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Hey everyone,


I was wondering if anyone is taking the Intermediate exam next month? If so, how are you preparing for it? I found that I passed the beginner stage fairly easily (surprisingly so in fact) but the step up to intermediate is huge and the sheer amount of vocab and grammar is making it very difficult for me.


Anyone passed this? Any tips?


Thanks for any help. ^^

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 I hope you will make a great mark even though I'm not taking it by the way. But, I'd like to help anyone who has got a question or want to know more about Korean language.

If you have any questions, just fire away. I will try to answer to the question as possible as I can.

I took the intermediate TOPIK this past April and got a 276 overall, with something like a 59 in writing, a 58 in reading, a 76 in grammar/vocab, and an 83 in listening. I definitely prepared a lot for the grammar section by going through old TOPIK's I found on the internet, and I practiced along with some of the old listening tests. But If anything, those only prepared me for what to expect on the test, and how to take it, not necessarily give me more knowledge that would provide me the correct answer. I think it was a good snapshot of my skill at the time, and if I took it again today, I would expect to do much better on the reading, having taken a Business Korean class that focused almost solely on intensive reading and comprehension. I've never practiced much formal writing, so getting a 59 wasn't surprising. I was happy to see a 76 and 83 for grammar and listening - I've definitely put in a lot of time working on listening and understanding how to form sentences with correct, natural grammar.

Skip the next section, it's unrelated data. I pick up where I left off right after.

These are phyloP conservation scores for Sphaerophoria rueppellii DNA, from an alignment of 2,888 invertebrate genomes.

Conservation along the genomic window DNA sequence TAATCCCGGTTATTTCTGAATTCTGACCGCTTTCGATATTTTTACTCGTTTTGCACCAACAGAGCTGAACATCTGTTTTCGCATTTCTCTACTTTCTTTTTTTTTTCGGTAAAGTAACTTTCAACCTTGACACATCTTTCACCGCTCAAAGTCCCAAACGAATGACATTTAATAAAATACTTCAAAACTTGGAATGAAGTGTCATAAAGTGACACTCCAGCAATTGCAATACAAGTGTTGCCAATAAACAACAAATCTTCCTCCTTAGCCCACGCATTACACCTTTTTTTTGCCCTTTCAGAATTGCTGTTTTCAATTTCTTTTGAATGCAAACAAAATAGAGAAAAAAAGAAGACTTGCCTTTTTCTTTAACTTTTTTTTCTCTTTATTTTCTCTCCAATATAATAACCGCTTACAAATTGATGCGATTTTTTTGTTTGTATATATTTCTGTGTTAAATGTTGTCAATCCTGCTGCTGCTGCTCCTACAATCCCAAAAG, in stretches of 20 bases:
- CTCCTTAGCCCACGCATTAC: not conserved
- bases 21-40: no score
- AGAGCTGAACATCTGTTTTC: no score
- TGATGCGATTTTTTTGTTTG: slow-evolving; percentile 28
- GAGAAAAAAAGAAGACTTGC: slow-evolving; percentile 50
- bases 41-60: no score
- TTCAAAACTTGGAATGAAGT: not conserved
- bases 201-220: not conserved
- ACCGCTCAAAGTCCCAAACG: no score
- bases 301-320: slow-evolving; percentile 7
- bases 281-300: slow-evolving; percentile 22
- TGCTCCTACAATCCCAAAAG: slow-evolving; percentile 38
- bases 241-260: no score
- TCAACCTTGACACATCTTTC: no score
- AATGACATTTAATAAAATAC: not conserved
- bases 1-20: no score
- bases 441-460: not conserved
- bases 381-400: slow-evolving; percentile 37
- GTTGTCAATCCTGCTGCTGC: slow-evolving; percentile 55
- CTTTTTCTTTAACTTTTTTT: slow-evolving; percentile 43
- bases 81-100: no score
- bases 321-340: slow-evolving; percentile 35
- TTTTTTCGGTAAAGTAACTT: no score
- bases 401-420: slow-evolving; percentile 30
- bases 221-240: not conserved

Anyways, find old tests online and work through a part of a section everyday. And build up your concentration endurance! When you take the test you concentrate for an hour at a time on each section, and you only have maybe a 20 minute break halfway through the entire thing. I'm pretty sure a certain percent of my wrong answers were not because I didn't understand or know the right answer, but because I was mentally drained and exhausted during the second and fourth hours.

I can't offer any advice so all I can do is wish you the best of luck on your exam Sam! ^^

Is TOPIK just a test to see if you're eligible to work and live in Korea?


What are some of the other purposes for taking the test?

Thanks so much for the support guys. ^^


Brett - That's what I've been planning on doing but it depresses me whenever I look at the exam papers. I got a 91% average on the beginner exam but I struggle to answer most of the questions on the intermediate paper it seems! It's such a huge leap up. I'll follow your advice and just review the old papers and see what I can learn. I found a couple of helpful books too but I think there's little chance of me passing this time around - but I should try my best regardless!


Brett, do you by chance have any idea of a vocab list for the intermediate exam? I bought the "The Complete Guide to the TOPIK book" but it isn't so useful as the beginner one for some reason.